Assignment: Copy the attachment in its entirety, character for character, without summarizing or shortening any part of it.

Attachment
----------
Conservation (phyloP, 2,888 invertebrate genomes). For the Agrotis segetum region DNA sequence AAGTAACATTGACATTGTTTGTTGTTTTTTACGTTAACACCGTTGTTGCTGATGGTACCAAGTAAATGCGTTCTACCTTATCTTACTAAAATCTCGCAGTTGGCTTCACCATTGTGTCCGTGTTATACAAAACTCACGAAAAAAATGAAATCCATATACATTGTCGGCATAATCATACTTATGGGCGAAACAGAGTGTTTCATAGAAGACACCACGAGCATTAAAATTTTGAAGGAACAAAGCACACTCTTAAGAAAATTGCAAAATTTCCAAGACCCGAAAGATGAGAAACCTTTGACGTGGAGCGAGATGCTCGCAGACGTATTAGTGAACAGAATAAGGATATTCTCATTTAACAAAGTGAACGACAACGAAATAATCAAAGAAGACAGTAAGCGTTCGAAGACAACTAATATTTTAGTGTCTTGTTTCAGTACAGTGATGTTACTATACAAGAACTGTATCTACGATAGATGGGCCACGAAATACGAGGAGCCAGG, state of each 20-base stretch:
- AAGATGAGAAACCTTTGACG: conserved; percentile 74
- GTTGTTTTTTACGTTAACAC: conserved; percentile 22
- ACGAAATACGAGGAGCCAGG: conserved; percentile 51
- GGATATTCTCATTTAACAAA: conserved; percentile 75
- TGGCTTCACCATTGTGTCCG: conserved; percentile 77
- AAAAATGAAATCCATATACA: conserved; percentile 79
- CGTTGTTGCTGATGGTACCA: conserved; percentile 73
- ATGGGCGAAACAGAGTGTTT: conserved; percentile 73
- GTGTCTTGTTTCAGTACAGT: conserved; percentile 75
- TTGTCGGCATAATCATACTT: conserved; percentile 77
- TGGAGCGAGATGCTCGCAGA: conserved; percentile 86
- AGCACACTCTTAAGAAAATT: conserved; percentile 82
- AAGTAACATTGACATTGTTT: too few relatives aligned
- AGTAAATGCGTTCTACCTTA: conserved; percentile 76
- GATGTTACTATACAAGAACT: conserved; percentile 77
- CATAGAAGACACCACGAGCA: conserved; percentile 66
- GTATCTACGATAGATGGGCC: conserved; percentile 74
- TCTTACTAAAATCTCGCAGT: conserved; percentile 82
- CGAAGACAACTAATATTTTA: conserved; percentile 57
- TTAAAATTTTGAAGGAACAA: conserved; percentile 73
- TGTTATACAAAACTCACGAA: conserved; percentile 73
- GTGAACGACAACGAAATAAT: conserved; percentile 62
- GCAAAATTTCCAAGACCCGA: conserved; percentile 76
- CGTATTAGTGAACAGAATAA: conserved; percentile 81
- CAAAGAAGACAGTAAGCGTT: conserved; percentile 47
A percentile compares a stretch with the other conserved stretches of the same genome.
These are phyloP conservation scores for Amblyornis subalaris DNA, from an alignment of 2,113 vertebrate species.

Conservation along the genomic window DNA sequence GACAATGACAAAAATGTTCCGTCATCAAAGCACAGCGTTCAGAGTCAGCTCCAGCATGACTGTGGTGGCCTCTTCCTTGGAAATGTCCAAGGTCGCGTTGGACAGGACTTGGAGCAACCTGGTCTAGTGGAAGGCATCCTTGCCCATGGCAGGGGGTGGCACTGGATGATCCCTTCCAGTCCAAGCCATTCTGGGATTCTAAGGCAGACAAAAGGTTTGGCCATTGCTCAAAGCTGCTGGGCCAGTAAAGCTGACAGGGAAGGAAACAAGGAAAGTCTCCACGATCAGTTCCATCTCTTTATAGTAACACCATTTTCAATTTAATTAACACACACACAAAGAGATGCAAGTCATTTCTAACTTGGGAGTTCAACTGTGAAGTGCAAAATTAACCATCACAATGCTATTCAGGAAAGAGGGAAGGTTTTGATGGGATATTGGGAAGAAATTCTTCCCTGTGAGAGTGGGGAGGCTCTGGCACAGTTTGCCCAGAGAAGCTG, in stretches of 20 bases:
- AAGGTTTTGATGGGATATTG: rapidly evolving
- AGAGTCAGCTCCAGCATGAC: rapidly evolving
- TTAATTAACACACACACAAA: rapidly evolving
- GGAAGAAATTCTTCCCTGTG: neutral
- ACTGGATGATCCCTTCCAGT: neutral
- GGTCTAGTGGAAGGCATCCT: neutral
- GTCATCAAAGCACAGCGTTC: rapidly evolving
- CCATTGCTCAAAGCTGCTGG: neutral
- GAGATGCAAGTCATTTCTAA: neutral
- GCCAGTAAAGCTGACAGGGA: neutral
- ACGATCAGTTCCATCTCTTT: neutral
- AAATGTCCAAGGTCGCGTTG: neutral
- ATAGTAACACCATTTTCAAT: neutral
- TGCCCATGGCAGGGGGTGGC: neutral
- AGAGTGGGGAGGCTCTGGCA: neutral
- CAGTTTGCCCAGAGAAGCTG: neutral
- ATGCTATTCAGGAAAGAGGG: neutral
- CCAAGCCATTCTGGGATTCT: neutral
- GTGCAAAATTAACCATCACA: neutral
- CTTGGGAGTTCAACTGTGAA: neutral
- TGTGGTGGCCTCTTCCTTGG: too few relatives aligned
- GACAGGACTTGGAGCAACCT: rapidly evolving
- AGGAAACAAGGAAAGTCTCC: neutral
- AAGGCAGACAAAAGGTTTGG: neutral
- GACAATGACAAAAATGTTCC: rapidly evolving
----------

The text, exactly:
Conservation (phyloP, 2,888 invertebrate genomes). For the Agrotis segetum region DNA sequence AAGTAACATTGACATTGTTTGTTGTTTTTTACGTTAACACCGTTGTTGCTGATGGTACCAAGTAAATGCGTTCTACCTTATCTTACTAAAATCTCGCAGTTGGCTTCACCATTGTGTCCGTGTTATACAAAACTCACGAAAAAAATGAAATCCATATACATTGTCGGCATAATCATACTTATGGGCGAAACAGAGTGTTTCATAGAAGACACCACGAGCATTAAAATTTTGAAGGAACAAAGCACACTCTTAAGAAAATTGCAAAATTTCCAAGACCCGAAAGATGAGAAACCTTTGACGTGGAGCGAGATGCTCGCAGACGTATTAGTGAACAGAATAAGGATATTCTCATTTAACAAAGTGAACGACAACGAAATAATCAAAGAAGACAGTAAGCGTTCGAAGACAACTAATATTTTAGTGTCTTGTTTCAGTACAGTGATGTTACTATACAAGAACTGTATCTACGATAGATGGGCCACGAAATACGAGGAGCCAGG, state of each 20-base stretch:
- AAGATGAGAAACCTTTGACG: conserved; percentile 74
- GTTGTTTTTTACGTTAACAC: conserved; percentile 22
- ACGAAATACGAGGAGCCAGG: conserved; percentile 51
- GGATATTCTCATTTAACAAA: conserved; percentile 75
- TGGCTTCACCATTGTGTCCG: conserved; percentile 77
- AAAAATGAAATCCATATACA: conserved; percentile 79
- CGTTGTTGCTGATGGTACCA: conserved; percentile 73
- ATGGGCGAAACAGAGTGTTT: conserved; percentile 73
- GTGTCTTGTTTCAGTACAGT: conserved; percentile 75
- TTGTCGGCATAATCATACTT: conserved; percentile 77
- TGGAGCGAGATGCTCGCAGA: conserved; percentile 86
- AGCACACTCTTAAGAAAATT: conserved; percentile 82
- AAGTAACATTGACATTGTTT: too few relatives aligned
- AGTAAATGCGTTCTACCTTA: conserved; percentile 76
- GATGTTACTATACAAGAACT: conserved; percentile 77
- CATAGAAGACACCACGAGCA: conserved; percentile 66
- GTATCTACGATAGATGGGCC: conserved; percentile 74
- TCTTACTAAAATCTCGCAGT: conserved; percentile 82
- CGAAGACAACTAATATTTTA: conserved; percentile 57
- TTAAAATTTTGAAGGAACAA: conserved; percentile 73
- TGTTATACAAAACTCACGAA: conserved; percentile 73
- GTGAACGACAACGAAATAAT: conserved; percentile 62
- GCAAAATTTCCAAGACCCGA: conserved; percentile 76
- CGTATTAGTGAACAGAATAA: conserved; percentile 81
- CAAAGAAGACAGTAAGCGTT: conserved; percentile 47
A percentile compares a stretch with the other conserved stretches of the same genome.
These are phyloP conservation scores for Amblyornis subalaris DNA, from an alignment of 2,113 vertebrate species.

Conservation along the genomic window DNA sequence GACAATGACAAAAATGTTCCGTCATCAAAGCACAGCGTTCAGAGTCAGCTCCAGCATGACTGTGGTGGCCTCTTCCTTGGAAATGTCCAAGGTCGCGTTGGACAGGACTTGGAGCAACCTGGTCTAGTGGAAGGCATCCTTGCCCATGGCAGGGGGTGGCACTGGATGATCCCTTCCAGTCCAAGCCATTCTGGGATTCTAAGGCAGACAAAAGGTTTGGCCATTGCTCAAAGCTGCTGGGCCAGTAAAGCTGACAGGGAAGGAAACAAGGAAAGTCTCCACGATCAGTTCCATCTCTTTATAGTAACACCATTTTCAATTTAATTAACACACACACAAAGAGATGCAAGTCATTTCTAACTTGGGAGTTCAACTGTGAAGTGCAAAATTAACCATCACAATGCTATTCAGGAAAGAGGGAAGGTTTTGATGGGATATTGGGAAGAAATTCTTCCCTGTGAGAGTGGGGAGGCTCTGGCACAGTTTGCCCAGAGAAGCTG, in stretches of 20 bases:
- AAGGTTTTGATGGGATATTG: rapidly evolving
- AGAGTCAGCTCCAGCATGAC: rapidly evolving
- TTAATTAACACACACACAAA: rapidly evolving
- GGAAGAAATTCTTCCCTGTG: neutral
- ACTGGATGATCCCTTCCAGT: neutral
- GGTCTAGTGGAAGGCATCCT: neutral
- GTCATCAAAGCACAGCGTTC: rapidly evolving
- CCATTGCTCAAAGCTGCTGG: neutral
- GAGATGCAAGTCATTTCTAA: neutral
- GCCAGTAAAGCTGACAGGGA: neutral
- ACGATCAGTTCCATCTCTTT: neutral
- AAATGTCCAAGGTCGCGTTG: neutral
- ATAGTAACACCATTTTCAAT: neutral
- TGCCCATGGCAGGGGGTGGC: neutral
- AGAGTGGGGAGGCTCTGGCA: neutral
- CAGTTTGCCCAGAGAAGCTG: neutral
- ATGCTATTCAGGAAAGAGGG: neutral
- CCAAGCCATTCTGGGATTCT: neutral
- GTGCAAAATTAACCATCACA: neutral
- CTTGGGAGTTCAACTGTGAA: neutral
- TGTGGTGGCCTCTTCCTTGG: too few relatives aligned
- GACAGGACTTGGAGCAACCT: rapidly evolving
- AGGAAACAAGGAAAGTCTCC: neutral
- AAGGCAGACAAAAGGTTTGG: neutral
- GACAATGACAAAAATGTTCC: rapidly evolving